TOC - A First Aid TOC page.

Chapter - A First Aid Chapter-level page.

Article - A First Aid Article-level page.

Once you’ve selected the proper type, name the context and click “Add Context.” You can also delete and rename previously-defined contexts.

image info
Figure 15-7 The Define Context Dialog
Define contexts for each file linked to. You can’t set a link to a context unless it has been defined for the file in which it resides.

To Set a Context

Each help page may be recognized as only one context. The context for the page must be set at the page’s beginning. To set a context, first open the “Set Context” dialog box via the Help Editor menu. Then select some text at the beginning of the help page, select the context name from the dialog box, and click “Apply.” That page will be set to the selected context.

Pages in the GeoWrite file that do not have help contexts applied will not be generated into the help file. This fact is useful for recording information within the file about the file itself (release dates, draft dates, author name, revision notes, etc.).

image info
Figure 15-8 The Set Context Dialog
Set a page’s context at the very beginning of the page. Only the context at the beginning is recognized.

You can set any selected text or graphic to be a hyperlink to another context in any help file. To set a hyperlink, open the “Set Hyperlink” dialog box via the Help Editor menu. Select the text that, when clicked on, should cause the new context page to appear. Then select, in the “Set Hyperlink” dialog, the appropriate file and context names. Click “Apply,” and the selected text and/or graphic will act as a hyperlink to that file and context.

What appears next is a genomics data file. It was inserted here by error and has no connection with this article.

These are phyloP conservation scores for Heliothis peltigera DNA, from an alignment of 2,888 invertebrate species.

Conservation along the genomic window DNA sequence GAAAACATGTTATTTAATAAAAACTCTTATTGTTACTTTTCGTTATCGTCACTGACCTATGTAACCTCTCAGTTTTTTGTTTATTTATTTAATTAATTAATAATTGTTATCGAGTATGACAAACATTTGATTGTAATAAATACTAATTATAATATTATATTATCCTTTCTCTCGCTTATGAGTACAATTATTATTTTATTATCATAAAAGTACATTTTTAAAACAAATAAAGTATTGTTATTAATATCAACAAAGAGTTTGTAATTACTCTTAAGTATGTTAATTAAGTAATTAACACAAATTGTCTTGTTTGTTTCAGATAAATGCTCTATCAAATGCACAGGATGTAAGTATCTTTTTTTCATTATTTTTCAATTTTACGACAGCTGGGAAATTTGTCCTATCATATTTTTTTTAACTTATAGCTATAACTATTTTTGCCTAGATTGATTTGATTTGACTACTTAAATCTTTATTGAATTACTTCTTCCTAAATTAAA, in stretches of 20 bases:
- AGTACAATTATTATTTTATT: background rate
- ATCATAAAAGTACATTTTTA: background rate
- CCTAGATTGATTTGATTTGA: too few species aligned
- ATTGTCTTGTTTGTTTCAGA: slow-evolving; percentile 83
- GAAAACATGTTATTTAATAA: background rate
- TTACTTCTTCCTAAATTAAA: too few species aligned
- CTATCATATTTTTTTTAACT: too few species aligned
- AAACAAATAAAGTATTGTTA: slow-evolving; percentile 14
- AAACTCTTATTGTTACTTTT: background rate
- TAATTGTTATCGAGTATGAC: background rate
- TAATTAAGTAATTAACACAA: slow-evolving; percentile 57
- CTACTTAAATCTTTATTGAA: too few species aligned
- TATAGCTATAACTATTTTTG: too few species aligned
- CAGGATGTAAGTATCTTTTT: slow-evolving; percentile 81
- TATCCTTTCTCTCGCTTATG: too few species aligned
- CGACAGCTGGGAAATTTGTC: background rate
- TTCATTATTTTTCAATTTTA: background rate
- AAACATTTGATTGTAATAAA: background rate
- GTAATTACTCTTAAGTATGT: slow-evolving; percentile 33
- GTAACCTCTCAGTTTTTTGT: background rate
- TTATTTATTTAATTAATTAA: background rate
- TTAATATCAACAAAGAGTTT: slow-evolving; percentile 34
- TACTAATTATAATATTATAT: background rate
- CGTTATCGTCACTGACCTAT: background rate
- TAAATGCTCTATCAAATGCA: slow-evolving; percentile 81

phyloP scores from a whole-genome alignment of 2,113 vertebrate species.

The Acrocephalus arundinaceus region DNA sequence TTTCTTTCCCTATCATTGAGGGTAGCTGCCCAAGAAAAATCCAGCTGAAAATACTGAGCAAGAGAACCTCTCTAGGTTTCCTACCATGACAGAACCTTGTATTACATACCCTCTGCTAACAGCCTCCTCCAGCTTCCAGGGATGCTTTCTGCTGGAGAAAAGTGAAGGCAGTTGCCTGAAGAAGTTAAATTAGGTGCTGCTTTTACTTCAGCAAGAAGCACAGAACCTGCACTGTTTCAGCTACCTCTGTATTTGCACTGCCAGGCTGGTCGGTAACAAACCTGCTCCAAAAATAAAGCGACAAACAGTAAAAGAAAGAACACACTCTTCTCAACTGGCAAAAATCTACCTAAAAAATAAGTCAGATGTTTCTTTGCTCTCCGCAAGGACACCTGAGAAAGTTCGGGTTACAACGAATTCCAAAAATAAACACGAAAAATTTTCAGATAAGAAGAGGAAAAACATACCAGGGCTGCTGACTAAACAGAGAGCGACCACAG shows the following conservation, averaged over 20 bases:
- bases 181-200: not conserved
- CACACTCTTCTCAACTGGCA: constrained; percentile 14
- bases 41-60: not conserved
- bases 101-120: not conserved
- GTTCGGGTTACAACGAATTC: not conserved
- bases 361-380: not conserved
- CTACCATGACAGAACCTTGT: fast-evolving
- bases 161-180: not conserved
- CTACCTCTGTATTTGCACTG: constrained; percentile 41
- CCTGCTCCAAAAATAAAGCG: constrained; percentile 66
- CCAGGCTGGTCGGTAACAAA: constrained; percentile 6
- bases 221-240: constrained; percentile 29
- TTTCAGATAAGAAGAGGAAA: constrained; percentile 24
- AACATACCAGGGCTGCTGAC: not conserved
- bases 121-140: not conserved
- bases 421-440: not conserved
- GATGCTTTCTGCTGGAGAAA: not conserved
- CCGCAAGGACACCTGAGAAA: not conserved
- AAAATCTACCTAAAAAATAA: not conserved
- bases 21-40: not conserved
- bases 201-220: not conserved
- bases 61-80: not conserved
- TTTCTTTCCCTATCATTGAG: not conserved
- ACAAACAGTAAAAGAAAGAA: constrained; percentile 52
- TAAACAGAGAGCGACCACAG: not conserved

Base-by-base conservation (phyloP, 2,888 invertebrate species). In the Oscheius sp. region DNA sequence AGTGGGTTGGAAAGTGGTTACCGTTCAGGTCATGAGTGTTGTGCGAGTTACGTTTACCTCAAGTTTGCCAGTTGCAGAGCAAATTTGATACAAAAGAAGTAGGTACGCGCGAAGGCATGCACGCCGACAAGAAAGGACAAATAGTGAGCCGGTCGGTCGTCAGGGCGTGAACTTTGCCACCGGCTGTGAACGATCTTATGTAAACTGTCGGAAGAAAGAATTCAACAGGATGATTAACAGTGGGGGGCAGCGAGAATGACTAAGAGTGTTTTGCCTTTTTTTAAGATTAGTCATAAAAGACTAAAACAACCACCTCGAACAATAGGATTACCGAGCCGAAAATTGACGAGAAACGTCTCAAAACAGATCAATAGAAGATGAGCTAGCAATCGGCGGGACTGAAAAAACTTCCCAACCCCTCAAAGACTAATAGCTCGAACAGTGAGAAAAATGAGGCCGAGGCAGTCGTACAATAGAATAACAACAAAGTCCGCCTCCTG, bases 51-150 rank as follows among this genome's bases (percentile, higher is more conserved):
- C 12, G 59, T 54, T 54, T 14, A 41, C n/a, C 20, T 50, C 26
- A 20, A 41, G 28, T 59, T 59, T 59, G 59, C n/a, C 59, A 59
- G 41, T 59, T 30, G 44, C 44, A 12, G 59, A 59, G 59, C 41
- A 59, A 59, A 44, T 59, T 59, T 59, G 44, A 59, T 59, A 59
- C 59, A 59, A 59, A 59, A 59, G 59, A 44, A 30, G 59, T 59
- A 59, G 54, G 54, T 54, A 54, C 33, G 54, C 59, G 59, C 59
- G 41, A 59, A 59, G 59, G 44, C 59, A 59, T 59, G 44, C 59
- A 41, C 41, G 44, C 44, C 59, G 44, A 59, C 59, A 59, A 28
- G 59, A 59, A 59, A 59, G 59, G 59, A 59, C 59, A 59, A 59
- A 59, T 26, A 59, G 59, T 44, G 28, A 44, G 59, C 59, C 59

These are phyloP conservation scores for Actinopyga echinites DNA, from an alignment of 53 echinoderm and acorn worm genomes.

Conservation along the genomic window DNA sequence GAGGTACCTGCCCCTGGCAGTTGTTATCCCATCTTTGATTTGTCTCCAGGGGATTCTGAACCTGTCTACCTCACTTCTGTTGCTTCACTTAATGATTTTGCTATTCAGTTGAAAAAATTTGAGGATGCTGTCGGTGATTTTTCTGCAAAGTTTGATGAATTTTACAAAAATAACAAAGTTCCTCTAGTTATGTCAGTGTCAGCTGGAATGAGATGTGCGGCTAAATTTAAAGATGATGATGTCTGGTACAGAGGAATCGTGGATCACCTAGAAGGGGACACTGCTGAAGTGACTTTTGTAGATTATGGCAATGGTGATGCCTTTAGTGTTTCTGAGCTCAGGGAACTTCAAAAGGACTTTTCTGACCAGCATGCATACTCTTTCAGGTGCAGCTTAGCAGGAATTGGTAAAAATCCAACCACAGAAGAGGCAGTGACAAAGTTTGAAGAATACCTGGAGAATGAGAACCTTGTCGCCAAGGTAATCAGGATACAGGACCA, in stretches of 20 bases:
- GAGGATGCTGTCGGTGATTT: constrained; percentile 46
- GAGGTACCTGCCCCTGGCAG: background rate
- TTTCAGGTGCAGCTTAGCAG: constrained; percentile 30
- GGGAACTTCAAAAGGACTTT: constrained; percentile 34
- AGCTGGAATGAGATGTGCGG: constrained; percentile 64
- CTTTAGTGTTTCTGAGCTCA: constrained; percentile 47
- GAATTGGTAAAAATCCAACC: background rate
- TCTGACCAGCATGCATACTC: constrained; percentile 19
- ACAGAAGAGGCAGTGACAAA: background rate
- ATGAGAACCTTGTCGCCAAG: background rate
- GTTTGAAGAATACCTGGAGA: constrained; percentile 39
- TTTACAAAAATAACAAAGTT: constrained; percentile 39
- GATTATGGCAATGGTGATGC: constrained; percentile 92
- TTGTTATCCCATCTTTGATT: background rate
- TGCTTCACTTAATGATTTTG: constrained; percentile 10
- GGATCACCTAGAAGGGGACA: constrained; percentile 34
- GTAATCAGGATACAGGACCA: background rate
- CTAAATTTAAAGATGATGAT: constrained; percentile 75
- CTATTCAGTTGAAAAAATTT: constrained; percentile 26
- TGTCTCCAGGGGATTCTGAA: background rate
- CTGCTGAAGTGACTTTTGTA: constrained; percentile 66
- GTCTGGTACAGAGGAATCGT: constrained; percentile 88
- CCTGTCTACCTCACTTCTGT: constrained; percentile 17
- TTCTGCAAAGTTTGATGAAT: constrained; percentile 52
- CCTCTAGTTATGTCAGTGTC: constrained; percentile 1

Once a hyperlink is created, you can follow it in the GeoWrite document by using the “Follow Hyperlink” entry in the Help Editor menu. This option will not be enabled unless the current cursor or selection is a hyperlink.

15.4.5 Generating the Help Files

Once the help file is created, all the contexts are defined and set, and all the hyperlinks (if any) are established, you can generate the help file. When the file is generated, it is automatically placed in USERDATA\HELP, and it will have the same name as the GeoWrite document being edited. Thus, if you are editing a file called “helpsamp,” the help file would be USERDATA\HELP\helpsamp.

image info
Figure 15-9 The Set Hyperlink Dialog
Set a hyperlink to the file and context selected.

The help file may be compressed or not. The default is to compress the help data to save disk space. Since help files are read-only, the help controller decompresses the data when loading it, then simply discards it when done. The “Compress Data in File” option in the Help Editor menu allows you to specify whether the help file should be compressed or not (just about the only time it should not be compressed is for Status Help).